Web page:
LONDON & Partners may not be a household name but it has a big job: as the mayor of London’s international promotional arm, it is tasked with helping Sadiq Khan keep the capital “open for business” in the run-up to Brexit and beyond.
Formed in 2011 ahead of the 2012 Olympic and Paralympic Games from several bodies including Visit London and Study London, it brought trade, investment, education and tourism together under one roof. The aim was to boost London’s growth and build its reputation as a thriving and attractive world city.
Since then, it has supported the mayor’s international business programmes, launched major sporting, cultural and business events, and attracted millions of visitors through digital channels and campaigns.
Now, as the UK enters Brexit negotiations, London & Partners has a new boss: Laura Citron, 34, who joins from advertising giant WPP where she was managing director of the government and public sector practice. She replaces Gordon Innes as chief executive.
Citron sees her new job as essentially “commercial – to grow the bottom line for London – and storytelling”.
“I hope to grow London’s reputation as the best place in the world to live and study by telling stories based on being brave, open, confident and new – all the things London is good at,” she explains.
“Our role is to tell the story of the fundamentals on which London’s success is built, and to demonstrate the confidence we have in the future.” Among the capital’s fundamental strengths are “timezones, language and rule of law”, she says.
Citron, who studied economics, has a strong legacy to build on. London & Partners, based next to City Hall, has brought £1.5bn into the UK and created or secured 44,000 jobs. It has retained London’s position as a top destination for foreign direct investment, and as a leading destination for international students.
Citron believes one reason for this success is that its key areas of responsibility work together. “The talent pipeline comes from people studying here. They see the quality of life and stay or visit. People who come on business may tag on a few days shopping at the end.” She calls this “making the most of the whole offer”.
Tourism is worth £36bn to the London economy each year. With the recent depreciation of the pound, tourists and students continue to flock to London, with 2016 set to be another record year after last year’s high of 18.6m international visitors.
Citron, a Londoner, believes visitors are coming to the city because it is the most vibrant and exciting in the world. However, mindful of fierce competition from other cities, she is keen to avoid any complacency, particularly given the uncertainty created by Brexit which she calls a “big challenge”.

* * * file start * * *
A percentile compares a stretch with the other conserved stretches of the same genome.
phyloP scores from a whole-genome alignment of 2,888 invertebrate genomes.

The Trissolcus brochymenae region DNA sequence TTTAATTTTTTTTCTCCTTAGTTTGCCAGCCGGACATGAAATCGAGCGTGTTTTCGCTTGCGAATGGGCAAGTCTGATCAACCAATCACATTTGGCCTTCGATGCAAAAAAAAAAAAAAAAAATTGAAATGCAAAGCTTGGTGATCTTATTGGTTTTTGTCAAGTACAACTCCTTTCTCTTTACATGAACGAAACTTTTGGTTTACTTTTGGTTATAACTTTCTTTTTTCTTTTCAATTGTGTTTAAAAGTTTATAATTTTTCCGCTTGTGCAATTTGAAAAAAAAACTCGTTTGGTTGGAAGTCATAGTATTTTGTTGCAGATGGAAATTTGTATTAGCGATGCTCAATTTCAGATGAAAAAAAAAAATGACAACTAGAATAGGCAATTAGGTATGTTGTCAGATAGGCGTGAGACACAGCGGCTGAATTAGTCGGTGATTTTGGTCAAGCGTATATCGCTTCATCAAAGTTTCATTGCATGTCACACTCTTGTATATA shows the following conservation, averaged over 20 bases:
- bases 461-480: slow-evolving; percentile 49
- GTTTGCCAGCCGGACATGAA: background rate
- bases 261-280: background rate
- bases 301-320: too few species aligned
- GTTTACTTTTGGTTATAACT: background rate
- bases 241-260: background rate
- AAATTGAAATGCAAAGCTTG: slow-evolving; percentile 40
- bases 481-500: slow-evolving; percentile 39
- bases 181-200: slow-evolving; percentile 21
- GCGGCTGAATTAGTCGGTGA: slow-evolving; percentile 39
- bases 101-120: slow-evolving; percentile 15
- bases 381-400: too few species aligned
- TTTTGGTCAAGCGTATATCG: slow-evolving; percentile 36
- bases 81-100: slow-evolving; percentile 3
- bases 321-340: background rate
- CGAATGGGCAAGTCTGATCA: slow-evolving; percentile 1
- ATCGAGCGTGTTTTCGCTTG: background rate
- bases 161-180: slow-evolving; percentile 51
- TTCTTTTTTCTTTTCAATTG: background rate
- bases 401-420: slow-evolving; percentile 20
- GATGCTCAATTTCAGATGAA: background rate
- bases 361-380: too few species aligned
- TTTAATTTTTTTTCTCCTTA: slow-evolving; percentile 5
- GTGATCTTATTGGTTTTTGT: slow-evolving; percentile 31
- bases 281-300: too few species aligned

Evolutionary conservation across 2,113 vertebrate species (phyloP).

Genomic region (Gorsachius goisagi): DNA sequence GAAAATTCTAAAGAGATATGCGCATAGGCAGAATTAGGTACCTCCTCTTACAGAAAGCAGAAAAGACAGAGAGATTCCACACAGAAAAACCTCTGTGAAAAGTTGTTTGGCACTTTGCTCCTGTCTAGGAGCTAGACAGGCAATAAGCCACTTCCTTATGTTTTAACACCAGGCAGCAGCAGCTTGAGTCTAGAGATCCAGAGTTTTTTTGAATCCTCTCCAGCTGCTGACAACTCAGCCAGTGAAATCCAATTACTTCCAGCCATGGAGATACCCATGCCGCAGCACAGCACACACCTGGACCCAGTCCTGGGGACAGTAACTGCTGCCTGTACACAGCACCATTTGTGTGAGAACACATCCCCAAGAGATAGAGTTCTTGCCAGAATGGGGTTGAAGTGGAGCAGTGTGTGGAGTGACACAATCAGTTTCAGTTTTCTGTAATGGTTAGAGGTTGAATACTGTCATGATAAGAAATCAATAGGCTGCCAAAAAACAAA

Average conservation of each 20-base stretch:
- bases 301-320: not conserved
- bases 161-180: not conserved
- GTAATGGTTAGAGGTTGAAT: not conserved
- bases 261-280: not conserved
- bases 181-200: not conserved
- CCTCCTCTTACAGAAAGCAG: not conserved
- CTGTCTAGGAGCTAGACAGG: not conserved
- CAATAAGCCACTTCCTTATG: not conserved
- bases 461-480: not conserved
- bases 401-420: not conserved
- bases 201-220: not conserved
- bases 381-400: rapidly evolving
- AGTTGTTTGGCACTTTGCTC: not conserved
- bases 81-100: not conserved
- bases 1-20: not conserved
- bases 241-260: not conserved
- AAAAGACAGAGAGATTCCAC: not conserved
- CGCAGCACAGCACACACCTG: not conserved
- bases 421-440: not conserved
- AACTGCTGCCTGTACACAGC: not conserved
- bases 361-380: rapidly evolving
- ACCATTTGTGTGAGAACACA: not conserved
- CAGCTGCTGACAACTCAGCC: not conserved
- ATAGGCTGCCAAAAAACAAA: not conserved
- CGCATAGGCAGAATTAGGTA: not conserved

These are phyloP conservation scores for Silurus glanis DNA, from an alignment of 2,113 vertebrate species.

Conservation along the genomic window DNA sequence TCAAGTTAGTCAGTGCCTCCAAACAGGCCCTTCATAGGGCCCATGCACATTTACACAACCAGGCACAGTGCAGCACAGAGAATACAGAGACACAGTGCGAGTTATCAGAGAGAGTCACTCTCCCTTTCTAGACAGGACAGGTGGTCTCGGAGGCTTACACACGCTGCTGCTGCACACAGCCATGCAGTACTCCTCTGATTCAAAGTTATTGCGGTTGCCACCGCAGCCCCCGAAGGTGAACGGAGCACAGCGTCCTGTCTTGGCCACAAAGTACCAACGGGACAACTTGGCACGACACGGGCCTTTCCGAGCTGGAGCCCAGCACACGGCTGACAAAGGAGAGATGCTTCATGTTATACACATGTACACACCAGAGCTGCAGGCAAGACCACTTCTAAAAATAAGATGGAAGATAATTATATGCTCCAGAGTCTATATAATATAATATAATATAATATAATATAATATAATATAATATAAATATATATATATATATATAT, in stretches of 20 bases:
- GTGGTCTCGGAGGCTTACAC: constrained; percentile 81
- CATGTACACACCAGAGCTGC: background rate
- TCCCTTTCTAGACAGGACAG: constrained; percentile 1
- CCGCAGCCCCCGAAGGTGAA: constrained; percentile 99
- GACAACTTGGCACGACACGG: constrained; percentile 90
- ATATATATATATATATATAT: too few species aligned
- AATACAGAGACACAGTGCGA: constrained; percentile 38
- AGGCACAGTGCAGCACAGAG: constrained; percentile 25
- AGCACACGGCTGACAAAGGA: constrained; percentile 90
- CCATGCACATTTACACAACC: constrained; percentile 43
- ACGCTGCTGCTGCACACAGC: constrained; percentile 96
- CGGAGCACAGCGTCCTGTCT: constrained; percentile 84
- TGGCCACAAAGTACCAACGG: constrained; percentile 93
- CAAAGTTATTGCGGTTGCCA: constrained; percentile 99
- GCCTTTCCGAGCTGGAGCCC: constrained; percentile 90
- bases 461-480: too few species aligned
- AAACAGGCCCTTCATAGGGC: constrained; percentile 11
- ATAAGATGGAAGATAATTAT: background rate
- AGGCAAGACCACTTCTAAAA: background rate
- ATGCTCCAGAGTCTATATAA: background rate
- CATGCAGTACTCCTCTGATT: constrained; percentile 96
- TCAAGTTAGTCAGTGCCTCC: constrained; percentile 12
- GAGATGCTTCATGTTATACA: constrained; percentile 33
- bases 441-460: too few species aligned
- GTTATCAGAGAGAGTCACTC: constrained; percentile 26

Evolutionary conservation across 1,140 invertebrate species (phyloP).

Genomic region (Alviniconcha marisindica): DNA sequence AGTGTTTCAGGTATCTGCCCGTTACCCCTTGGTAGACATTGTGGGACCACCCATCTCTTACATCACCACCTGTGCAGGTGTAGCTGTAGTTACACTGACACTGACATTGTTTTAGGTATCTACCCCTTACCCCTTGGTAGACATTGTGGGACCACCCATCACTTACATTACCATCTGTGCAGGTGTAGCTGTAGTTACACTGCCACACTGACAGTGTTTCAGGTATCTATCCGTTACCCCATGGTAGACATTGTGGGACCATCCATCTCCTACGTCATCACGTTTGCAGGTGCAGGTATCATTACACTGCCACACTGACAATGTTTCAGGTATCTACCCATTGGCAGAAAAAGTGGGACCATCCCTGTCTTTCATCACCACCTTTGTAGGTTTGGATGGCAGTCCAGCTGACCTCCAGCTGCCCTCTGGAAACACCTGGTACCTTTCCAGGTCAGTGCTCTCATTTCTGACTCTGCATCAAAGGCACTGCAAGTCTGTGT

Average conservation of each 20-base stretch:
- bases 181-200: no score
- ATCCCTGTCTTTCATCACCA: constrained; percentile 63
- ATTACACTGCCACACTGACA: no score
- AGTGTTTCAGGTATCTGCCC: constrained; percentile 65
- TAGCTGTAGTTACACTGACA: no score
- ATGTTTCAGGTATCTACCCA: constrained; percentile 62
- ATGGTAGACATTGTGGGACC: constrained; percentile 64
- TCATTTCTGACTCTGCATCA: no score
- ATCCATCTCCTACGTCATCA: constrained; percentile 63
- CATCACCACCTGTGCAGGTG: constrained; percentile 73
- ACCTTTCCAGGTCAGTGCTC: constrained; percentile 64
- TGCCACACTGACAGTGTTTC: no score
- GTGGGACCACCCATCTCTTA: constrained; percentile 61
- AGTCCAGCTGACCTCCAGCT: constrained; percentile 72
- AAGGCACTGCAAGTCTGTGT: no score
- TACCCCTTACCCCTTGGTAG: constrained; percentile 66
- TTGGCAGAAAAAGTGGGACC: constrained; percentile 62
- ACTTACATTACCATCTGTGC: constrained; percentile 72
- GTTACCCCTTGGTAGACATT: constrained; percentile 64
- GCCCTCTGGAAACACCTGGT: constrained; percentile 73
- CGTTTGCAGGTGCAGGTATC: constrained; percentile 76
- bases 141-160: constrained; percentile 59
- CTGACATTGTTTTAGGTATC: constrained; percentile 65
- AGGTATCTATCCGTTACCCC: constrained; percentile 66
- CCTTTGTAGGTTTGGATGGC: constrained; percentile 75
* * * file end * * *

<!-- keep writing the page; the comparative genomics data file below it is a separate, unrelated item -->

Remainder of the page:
Inventiveness is key to the city staying ahead of the pack, she believes. London & Partners has helped promote new events, including the light festival Lumiere and cycle race Ride London. In June, the drone racing league is coming to town. Most tourists visit Zone 1 but London & Partners hopes to increase numbers at attractions in other zones such as Kew Gardens.
A new leading sector in the capital is fintech. Citron puts this down to investment capital, mentoring and workspaces. She says: “Fintech has received a lot of support from the GLA and London & Partners. We have shined a light on it.”
Due to London’s hub status in the sector, fintech companies have received more than £2bn of venture capital investment in the past five years. What’s more, Google, Apple and Facebook have all made commitments to London with other tech giants such as Snapchat and Expedia tipped to follow.
The benefits are being felt beyond Shoreditch, for example with the Here East tech campus near Stratford. As Citron puts it: “London is a tech city.”
She wants to repeat this success with life sciences, with London at the heart of a hub for the sector in the south east.
A cornerstone of this will be MedCity which was set up in 2014 as a collaboration between the mayor of London and various academic health science networks including UCL Partners, King’s Health Partners and Oxford Academic Health Science Centre. It has assisted organisations to set up in London including the Japanese Agency for Medical Research & Development.
Citron is also swinging behind the mayor’s export promotion drive for fast-growing start-ups, predominantly tech companies like online florist Bloom & Wild.
What about London’s traditional economic powerhouses such as financial services? “We are not responsible for the Brexit settlement, but can and will demonstrate confidence about the future and London’s fundamentals of talent, infrastructure and the rule of law,” she says.
She adds: “I intend to take London’s story out into the world, at what is a key time. It is a world-leading city but we can’t be complacent. There has never been a more crucial time to make sure London continues to be the greatest city in which to invest, study and visit.”